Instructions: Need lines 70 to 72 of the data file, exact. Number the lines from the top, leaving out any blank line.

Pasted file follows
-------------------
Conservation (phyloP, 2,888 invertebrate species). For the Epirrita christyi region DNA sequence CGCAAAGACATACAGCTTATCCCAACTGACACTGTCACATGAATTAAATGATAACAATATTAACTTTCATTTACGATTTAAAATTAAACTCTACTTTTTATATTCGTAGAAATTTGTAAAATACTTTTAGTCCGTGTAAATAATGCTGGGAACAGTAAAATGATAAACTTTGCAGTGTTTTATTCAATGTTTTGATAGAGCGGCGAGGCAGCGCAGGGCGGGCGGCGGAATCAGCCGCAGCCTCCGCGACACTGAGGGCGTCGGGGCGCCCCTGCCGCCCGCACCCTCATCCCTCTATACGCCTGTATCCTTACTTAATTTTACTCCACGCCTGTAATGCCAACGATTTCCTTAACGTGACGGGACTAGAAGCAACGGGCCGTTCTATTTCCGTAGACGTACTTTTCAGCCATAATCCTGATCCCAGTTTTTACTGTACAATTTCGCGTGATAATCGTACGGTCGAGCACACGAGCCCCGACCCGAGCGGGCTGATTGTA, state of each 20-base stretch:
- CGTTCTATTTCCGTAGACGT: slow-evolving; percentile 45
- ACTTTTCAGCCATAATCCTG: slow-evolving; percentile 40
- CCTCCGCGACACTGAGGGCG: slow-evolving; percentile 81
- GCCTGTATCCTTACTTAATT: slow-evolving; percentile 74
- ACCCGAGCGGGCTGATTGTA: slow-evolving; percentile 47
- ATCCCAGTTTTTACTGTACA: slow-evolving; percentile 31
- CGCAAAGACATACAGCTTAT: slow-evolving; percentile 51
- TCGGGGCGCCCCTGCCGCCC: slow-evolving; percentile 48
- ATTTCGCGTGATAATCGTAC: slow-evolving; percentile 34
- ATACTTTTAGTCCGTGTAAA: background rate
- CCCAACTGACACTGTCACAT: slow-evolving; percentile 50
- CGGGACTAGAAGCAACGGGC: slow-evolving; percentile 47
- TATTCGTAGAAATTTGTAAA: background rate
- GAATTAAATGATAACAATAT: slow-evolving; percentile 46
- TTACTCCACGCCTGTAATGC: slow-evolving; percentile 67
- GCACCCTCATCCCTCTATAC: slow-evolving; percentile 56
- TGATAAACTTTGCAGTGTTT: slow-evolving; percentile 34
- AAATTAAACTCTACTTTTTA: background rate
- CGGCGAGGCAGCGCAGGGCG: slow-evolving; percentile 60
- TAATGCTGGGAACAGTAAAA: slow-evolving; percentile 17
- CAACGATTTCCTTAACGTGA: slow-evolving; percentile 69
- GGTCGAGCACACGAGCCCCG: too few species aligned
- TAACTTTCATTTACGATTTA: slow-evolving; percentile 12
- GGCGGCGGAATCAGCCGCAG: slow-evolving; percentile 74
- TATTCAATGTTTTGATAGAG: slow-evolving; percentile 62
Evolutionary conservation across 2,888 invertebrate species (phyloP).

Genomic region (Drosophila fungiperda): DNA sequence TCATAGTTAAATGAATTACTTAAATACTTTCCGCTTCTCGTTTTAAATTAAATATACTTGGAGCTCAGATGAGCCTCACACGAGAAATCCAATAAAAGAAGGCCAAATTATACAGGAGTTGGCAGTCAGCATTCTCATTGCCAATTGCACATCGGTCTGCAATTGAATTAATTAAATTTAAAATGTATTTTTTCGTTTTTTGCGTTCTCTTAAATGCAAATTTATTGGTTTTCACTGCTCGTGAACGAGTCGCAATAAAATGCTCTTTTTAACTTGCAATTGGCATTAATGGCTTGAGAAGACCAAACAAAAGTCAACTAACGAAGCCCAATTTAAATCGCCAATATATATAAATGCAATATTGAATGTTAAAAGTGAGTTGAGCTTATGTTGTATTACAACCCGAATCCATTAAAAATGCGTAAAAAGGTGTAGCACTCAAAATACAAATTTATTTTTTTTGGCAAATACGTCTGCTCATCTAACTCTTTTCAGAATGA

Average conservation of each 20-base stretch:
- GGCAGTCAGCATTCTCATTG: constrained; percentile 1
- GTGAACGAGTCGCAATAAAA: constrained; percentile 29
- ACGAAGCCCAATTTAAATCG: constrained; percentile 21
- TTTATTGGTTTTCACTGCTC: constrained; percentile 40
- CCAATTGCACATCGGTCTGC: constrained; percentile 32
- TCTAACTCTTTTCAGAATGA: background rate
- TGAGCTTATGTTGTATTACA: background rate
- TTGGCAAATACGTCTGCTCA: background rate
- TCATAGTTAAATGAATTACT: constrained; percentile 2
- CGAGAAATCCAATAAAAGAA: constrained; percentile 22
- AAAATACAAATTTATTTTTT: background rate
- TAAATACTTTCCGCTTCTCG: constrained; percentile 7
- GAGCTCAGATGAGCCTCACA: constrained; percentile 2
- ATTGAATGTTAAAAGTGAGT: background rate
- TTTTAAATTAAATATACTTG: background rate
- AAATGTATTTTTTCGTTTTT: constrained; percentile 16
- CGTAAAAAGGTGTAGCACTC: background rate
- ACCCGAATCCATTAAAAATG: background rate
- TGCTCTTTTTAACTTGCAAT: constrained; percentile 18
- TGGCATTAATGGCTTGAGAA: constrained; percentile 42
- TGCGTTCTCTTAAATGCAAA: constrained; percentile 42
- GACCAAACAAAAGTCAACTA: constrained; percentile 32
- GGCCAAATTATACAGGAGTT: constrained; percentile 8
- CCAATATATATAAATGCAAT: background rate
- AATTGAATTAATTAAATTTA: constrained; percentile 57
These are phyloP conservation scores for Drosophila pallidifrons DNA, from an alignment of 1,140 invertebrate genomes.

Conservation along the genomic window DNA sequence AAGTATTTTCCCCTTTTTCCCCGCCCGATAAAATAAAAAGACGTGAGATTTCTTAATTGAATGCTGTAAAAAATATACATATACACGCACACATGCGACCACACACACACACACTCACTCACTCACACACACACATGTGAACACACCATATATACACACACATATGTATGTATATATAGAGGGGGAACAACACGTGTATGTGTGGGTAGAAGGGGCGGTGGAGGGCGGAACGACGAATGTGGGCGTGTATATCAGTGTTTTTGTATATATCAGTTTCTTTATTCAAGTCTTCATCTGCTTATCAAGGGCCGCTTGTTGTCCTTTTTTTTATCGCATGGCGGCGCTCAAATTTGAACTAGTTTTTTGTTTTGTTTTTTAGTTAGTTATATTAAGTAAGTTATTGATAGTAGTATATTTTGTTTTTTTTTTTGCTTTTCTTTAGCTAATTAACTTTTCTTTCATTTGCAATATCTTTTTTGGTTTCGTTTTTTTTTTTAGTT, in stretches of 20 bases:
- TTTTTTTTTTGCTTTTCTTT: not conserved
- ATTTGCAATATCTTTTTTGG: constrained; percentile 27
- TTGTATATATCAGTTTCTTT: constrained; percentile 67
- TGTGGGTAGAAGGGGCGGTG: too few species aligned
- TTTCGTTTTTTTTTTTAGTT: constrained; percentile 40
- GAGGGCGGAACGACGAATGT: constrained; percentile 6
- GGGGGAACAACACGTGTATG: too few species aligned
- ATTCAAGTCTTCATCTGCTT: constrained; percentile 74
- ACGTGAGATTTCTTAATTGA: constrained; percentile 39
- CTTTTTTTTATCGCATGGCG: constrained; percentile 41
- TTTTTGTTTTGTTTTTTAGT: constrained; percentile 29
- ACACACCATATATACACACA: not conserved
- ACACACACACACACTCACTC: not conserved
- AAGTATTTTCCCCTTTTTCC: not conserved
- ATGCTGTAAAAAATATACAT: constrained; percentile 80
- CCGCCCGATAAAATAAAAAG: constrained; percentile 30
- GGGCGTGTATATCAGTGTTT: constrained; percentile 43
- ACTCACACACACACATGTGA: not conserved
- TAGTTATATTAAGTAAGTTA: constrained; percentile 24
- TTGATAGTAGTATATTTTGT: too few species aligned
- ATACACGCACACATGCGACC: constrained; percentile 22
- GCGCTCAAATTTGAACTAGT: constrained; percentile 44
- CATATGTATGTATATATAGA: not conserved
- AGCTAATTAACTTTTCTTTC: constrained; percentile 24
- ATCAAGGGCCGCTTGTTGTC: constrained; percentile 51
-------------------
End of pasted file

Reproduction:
- AAGTATTTTCCCCTTTTTCC: not conserved
- ATGCTGTAAAAAATATACAT: constrained; percentile 80
- CCGCCCGATAAAATAAAAAG: constrained; percentile 30